America In Yola:
How An American Education is Different
Coming to AUN and experiencing an American-style university education is new for most African students--and for their parents! We are very conscious about the cultural differences (and similarities) between Nigeria and the United States and work hard to develop intercultural understanding among all members of the AUN community. However, this is a university based on the American approach to education. What is that approach?
General Education, 'electives', majors and minors, discussion sections--much of this will seem foreign. It is American. So here is a quick guide.
Americans firmly believe that: every individual is unique; every individual deserves equal respect; every individual should learn to make his or her own choices and decisions; every individual needs general knowledge to be a good citizen; every individual should help shape society, equally; every individual needs to think for himself or herself.
US education tries to train people to become such individuals. This is the American University of Nigeria; what we do here reflects these ideas.
General Education: Unlike universities in many other countries, in addition to studying a specialty such as "Petroleum Chemistry" or "Marketing" or "English Literature,” American universities all have programs in "General Education." That means students study more broadly--they learn ideas from other specialties. They learn ethics, and history, and culture, and literature, and science. We call it a "well-rounded" education. We are training not just specialists, but citizens.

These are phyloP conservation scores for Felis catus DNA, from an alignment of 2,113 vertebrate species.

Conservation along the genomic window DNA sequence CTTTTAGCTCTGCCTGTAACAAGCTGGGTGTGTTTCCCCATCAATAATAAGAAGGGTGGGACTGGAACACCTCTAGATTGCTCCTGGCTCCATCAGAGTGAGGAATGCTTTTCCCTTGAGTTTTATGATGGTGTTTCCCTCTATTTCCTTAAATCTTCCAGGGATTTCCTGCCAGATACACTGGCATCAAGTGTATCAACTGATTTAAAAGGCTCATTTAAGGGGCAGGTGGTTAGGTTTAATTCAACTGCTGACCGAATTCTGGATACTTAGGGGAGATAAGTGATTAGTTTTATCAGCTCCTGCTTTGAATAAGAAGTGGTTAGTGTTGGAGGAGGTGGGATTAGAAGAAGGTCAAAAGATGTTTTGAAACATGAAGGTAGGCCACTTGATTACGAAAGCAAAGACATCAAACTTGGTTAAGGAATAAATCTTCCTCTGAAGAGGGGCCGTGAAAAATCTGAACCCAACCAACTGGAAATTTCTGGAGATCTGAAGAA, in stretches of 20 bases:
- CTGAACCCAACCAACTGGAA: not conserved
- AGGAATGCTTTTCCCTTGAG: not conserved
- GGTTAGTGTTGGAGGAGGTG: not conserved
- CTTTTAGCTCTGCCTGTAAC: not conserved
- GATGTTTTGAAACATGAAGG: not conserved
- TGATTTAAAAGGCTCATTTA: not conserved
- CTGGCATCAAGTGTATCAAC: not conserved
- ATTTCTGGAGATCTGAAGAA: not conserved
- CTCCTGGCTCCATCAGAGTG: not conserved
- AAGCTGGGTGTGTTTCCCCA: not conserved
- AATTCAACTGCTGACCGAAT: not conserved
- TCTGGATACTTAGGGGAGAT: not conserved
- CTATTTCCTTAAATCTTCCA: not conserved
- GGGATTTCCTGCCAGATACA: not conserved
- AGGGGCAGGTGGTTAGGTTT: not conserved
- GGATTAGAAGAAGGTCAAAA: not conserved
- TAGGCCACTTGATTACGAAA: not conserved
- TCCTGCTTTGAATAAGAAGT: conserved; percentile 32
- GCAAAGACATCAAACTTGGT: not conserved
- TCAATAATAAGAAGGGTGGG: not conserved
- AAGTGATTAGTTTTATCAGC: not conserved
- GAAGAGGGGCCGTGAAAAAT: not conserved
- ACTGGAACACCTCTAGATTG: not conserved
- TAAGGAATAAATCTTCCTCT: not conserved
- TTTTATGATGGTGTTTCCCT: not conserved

Majors And Minors: As in all universities, each student is expected to specialize in a particular subject matter. In the American system, such specialities are called “majors.” All students will graduate with a particular major. Some students also want to learn about another ﬁeld of study in some depth, but not as their primary focus. In the American system, such sub-specialities are called “minors.” Thus, for example, one could major in Economics and minor in Journalism, or some other combination of studies.
Electives: Some courses are required of all students, and some are courses that students get to choose for themselves: electives. Students (with the help of their academic advisors) get to choose which course in science--for example--is most interesting and helpful. Even "majors" and "minors"allow students to make some individual choices within the specialty.
The result is that by the end of four years with us, no two students have taken exactly the same courses. Everyone has had an individual education, because everyone has different talents and interests and goals. Everyone is an individual, every education unique.
Class Participation: Because one of the goals of US education is to hep train students to think for themselves, be creative, and solve new problems, students are required to actively participate. They just don't sit and learn what teachers, books and the Internet tells them. They are expected to ask questions, discuss the course materials with fellow-students and professors, think and defend their own ideas. They are even expected to challenge and debate their teachers! In this way, we believe, students learn how to become creative, confident adults. How well and how much they do this will be part of their grade for the course.